Besides the unnecessary care of the plants, I also go outside to write. Most of the time when I feel stuck with writer’s block I just go somewhere that is not my office with a pen, a notebook, a highlighter, and a ruler. If I have some material to read, I take that with me too. I would go to the kitchen table, or to the living room. If the weather is good, I like to sit outdoors.—As a matter of fact, I wrote the first draft of two of my post-doctoral papers sitting under an old tree in front of the lab. Nobody bothered me then. It was a given that a little eccentricity was part of my geekhood and included in the unofficial bill of geek rights. Or maybe I just had good bosses back then. Why, oh why did I ever leave them! I was just a post-doc, it was my destiny to leave and find a permanent position of my own. As it has been amply ranted, that didn’t work for me. But as much as I love to complain and regret, the past is the past and I am moving ever forward.—November has been a busy month, and I have been writing up a storm, mostly about that little book that I had promised to preview in November and now has been moved to January. I also wrote some drafts for blog posts that should appear before Christmas. Philosophy stuff and the deeper meaning of live are notoriously time-consuming to write about. Most of what you would read in this blog for the next three months or so has been first put to paper under the shade of a bougainvillea, with the soft scratch of desert dust in my cheeks and a faint smell of bird poop mixed in with the stronger and much pleasanter scent of plumeria. We have a lot of pigeons and other birds in here, and keeping the terrace poop-free is a constant battle.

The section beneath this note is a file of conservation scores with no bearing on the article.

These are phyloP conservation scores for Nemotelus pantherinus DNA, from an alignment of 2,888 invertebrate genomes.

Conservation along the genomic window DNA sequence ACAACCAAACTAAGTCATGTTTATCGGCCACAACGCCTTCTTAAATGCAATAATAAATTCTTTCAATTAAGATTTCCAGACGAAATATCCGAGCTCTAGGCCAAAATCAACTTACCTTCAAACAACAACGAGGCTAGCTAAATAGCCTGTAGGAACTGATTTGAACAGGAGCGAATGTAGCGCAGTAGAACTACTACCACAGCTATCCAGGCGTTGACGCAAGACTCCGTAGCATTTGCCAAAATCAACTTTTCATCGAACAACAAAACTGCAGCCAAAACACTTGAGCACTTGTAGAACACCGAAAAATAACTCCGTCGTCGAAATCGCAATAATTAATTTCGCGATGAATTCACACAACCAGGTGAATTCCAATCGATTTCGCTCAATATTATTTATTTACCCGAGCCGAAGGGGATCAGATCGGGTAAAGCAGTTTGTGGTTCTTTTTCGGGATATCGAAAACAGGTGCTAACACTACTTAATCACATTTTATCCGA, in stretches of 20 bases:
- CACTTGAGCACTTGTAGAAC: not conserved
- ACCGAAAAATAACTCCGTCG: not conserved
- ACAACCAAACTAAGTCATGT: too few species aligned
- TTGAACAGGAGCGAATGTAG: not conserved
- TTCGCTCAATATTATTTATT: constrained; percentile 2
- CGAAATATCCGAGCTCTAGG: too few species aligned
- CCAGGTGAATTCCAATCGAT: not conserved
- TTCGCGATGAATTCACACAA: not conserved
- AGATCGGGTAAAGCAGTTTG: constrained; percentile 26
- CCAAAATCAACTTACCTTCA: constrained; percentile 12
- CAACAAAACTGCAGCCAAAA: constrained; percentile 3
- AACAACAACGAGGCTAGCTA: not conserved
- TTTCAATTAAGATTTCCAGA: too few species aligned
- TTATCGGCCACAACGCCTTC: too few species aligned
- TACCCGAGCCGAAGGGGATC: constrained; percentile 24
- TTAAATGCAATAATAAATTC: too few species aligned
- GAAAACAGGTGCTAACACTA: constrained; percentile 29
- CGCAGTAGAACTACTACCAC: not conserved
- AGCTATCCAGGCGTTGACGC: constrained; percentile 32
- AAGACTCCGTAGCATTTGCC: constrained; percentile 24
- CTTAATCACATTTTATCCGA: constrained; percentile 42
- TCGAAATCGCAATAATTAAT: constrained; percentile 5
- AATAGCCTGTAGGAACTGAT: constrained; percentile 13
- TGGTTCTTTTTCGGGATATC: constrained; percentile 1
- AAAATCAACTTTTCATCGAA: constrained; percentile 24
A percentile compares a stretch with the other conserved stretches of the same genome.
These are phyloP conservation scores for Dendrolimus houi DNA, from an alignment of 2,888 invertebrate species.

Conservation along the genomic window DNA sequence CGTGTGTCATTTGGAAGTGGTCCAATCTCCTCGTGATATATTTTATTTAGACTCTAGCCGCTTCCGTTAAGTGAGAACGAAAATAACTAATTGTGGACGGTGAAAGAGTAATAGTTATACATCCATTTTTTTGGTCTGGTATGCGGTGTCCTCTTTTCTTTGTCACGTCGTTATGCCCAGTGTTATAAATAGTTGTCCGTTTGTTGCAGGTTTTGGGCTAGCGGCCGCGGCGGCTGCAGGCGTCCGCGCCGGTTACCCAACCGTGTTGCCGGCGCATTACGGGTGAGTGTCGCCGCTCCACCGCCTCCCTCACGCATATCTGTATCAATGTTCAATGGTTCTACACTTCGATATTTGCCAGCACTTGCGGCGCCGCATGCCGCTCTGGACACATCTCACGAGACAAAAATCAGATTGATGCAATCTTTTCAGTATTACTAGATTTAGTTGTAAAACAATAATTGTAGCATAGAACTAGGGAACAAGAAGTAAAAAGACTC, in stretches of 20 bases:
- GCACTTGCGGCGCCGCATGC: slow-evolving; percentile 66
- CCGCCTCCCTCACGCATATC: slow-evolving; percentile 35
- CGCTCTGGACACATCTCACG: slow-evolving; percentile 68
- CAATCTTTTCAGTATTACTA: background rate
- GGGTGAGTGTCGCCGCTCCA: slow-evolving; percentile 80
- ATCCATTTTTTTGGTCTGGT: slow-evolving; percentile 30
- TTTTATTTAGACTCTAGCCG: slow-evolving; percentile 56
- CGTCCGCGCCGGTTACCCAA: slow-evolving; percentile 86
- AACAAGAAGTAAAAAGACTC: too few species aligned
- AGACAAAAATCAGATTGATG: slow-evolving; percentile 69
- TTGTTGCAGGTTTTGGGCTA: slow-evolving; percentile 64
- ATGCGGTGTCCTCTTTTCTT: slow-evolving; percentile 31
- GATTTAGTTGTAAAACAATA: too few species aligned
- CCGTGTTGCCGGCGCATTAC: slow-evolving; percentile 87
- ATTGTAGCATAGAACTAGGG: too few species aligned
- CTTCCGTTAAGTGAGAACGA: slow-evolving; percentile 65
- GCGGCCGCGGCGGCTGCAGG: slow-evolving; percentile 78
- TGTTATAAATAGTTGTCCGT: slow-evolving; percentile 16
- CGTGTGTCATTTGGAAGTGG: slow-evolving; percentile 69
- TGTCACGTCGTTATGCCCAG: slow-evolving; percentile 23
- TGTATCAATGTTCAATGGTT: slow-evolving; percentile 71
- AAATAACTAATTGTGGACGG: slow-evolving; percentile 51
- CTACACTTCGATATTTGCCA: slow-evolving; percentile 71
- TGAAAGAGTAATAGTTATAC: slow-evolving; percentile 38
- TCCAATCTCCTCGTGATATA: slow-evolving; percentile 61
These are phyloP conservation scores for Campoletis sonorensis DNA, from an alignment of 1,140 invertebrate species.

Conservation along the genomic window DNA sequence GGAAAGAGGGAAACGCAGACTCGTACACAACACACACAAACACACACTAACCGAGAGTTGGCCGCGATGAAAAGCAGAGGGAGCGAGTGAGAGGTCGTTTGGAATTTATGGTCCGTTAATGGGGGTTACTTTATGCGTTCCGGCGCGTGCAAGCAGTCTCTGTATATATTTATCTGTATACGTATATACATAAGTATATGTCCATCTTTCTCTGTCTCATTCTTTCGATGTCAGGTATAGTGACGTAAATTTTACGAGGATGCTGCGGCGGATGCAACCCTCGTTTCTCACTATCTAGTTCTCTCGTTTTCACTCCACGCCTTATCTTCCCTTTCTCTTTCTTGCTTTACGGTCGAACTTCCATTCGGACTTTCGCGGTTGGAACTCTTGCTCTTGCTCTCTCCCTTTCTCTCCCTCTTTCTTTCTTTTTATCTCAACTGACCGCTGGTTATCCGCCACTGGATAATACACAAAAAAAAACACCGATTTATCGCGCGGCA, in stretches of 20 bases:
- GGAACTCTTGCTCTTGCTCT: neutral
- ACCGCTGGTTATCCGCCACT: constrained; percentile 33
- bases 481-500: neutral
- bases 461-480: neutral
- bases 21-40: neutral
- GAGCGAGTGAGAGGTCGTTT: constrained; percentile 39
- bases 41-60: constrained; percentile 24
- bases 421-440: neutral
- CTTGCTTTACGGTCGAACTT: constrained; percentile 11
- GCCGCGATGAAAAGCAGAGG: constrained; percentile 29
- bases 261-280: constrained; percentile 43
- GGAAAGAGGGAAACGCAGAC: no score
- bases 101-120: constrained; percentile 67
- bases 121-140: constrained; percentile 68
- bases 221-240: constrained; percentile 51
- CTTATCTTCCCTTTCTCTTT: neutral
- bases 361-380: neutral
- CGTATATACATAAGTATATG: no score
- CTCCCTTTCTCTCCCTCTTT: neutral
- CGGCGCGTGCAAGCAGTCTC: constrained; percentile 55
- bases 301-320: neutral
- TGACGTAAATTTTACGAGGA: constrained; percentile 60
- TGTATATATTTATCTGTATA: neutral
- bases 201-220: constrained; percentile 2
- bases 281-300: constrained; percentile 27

Under the shade of the bougainvillea I also study. I have a table outside which I endeavor to keep clean of dust and pigeon poop by moving it around the patio and assiduous cleaning. What do I study? Chemistry, the self, and grammar. Use it or loose it and a whole lot of curiosity. Now that I am getting old I am even more knowledge-hungry than when I was a kid. Also, I find myself forgetting the most basic of things. Not precisely forgetting, but not completely sure if I have it all right. One of the things that has always driven me crazy is spelling and grammar. They are so difficult! I cannot even trust the spellcheck in the computer; most spellchecks have the vocabulary of a high school kid, don’t understand metaphors or non-standard language usage, and are very, very, very (!) bossy. It is their way or the highway. I specially hate those “correct as you type” options which rarely catch all the typos or grammar mistakes that one makes, bitch about scientific terms, and have limited memory to learn new words. My remedy has been rather old-fashioned and twentieth century, I bought a book and I am working my way through the topics that are more important and interesting to me.—That’s how I learned, for example, that I can put an exclamation point in parenthesis in the middle of a sentence to denote excitement about the word or concept immediately preceding it.—After reading this, I am sure some people can recommend this new app or this other older app, and I’d say, you know what? I will stick with my book, my table, and the compounded smells of my garden. There is some poetic beauty in an anachronistic way of life. Figure that! I am an anachronistic geek.